Heritage by OPETH album cover Studio Album, 2011
3.83 | 1000 ratings

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Heritage
Opeth Tech/Extreme Prog Metal

Review by TCat
Prog Reviewer

5 stars Opeth takes a sharp left turn on this release and moves away completely from it's trademark death metal sound and veers completely into the progressive metal genre. Gone are the growling vocals completely, which was my only complaint that I had about the band before, even if they did alternate from dirty to clean vocals in the past. Now, this is not the first album where Opeth turned away from dirty vocals completely. In "Damnation", the album was completely mellow and featured all clean vocals, but they remained true to the acoustic aesthetic of death metal. This time, on "Heritage" all death metal leanings are left behind. What you get in replacement is a great reward, 10 top notch progressive compositions that stay completely true to the genre and it's heritage.

In my opinion, this is the best Opeth album up to this point. Opeth has always been know as a band that always improves, but never have they taken as huge of a risk as this. These tracks are all elaborate and heavily progressive songs through and through with variety in abundance. There is still a heavy presence of guitar, but there is also a lot more keyboards with a lot of mellotron. You'll hear all kinds of influences in this music, but even with that, the sound is original. Acoustic is meshed with electronic and with hints of jazz oriented prog thrown in for good measure. This is very apparent in "Nepenthe" which starts on the mellow side and suddenly explodes in a jazz/prog fusion that sounds very much like UK. They also tap into the arpeggios that were made popular by King Crimson and they expand on this beautifully. And Mikael's vocals are amazing. I don't know why he had to hide them under his growling vocals for so long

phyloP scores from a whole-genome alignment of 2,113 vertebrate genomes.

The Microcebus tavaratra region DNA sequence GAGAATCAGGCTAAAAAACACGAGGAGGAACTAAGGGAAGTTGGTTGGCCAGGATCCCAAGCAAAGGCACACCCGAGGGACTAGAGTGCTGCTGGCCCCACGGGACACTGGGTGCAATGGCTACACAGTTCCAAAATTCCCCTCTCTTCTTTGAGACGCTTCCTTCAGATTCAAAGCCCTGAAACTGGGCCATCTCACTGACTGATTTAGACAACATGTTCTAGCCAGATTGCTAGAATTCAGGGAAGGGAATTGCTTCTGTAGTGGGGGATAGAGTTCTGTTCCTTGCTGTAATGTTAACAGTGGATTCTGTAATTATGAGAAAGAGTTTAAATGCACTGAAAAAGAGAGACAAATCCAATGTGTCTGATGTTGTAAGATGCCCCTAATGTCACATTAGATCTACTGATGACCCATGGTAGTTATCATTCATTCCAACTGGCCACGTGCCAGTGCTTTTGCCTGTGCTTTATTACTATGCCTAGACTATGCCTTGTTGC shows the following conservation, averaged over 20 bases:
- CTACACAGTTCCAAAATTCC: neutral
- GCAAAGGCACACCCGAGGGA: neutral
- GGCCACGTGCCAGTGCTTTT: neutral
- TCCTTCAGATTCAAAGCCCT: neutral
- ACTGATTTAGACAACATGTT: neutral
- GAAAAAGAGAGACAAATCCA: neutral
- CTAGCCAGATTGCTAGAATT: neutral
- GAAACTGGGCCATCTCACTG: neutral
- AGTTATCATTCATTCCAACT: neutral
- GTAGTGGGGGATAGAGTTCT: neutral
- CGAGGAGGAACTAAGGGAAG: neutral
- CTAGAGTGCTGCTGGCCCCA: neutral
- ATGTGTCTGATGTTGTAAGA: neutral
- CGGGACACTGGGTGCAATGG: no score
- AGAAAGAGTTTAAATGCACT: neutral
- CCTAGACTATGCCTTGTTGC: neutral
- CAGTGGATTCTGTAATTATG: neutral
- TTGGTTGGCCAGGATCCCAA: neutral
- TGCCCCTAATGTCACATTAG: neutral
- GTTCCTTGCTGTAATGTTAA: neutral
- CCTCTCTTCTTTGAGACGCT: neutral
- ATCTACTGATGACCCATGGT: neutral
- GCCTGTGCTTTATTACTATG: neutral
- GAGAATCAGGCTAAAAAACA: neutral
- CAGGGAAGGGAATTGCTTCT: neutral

Of course, most metal heads were furious at this album at first. Some of them never came around, but others, for whatever reason, were intrigued with the sound and eventually fell in love with the album. I love the fact that Opeth could open some minds with this album and with their music. I could never figure out why or how anyone could just stick to one genre anyway, there is so much great music out there under several genres.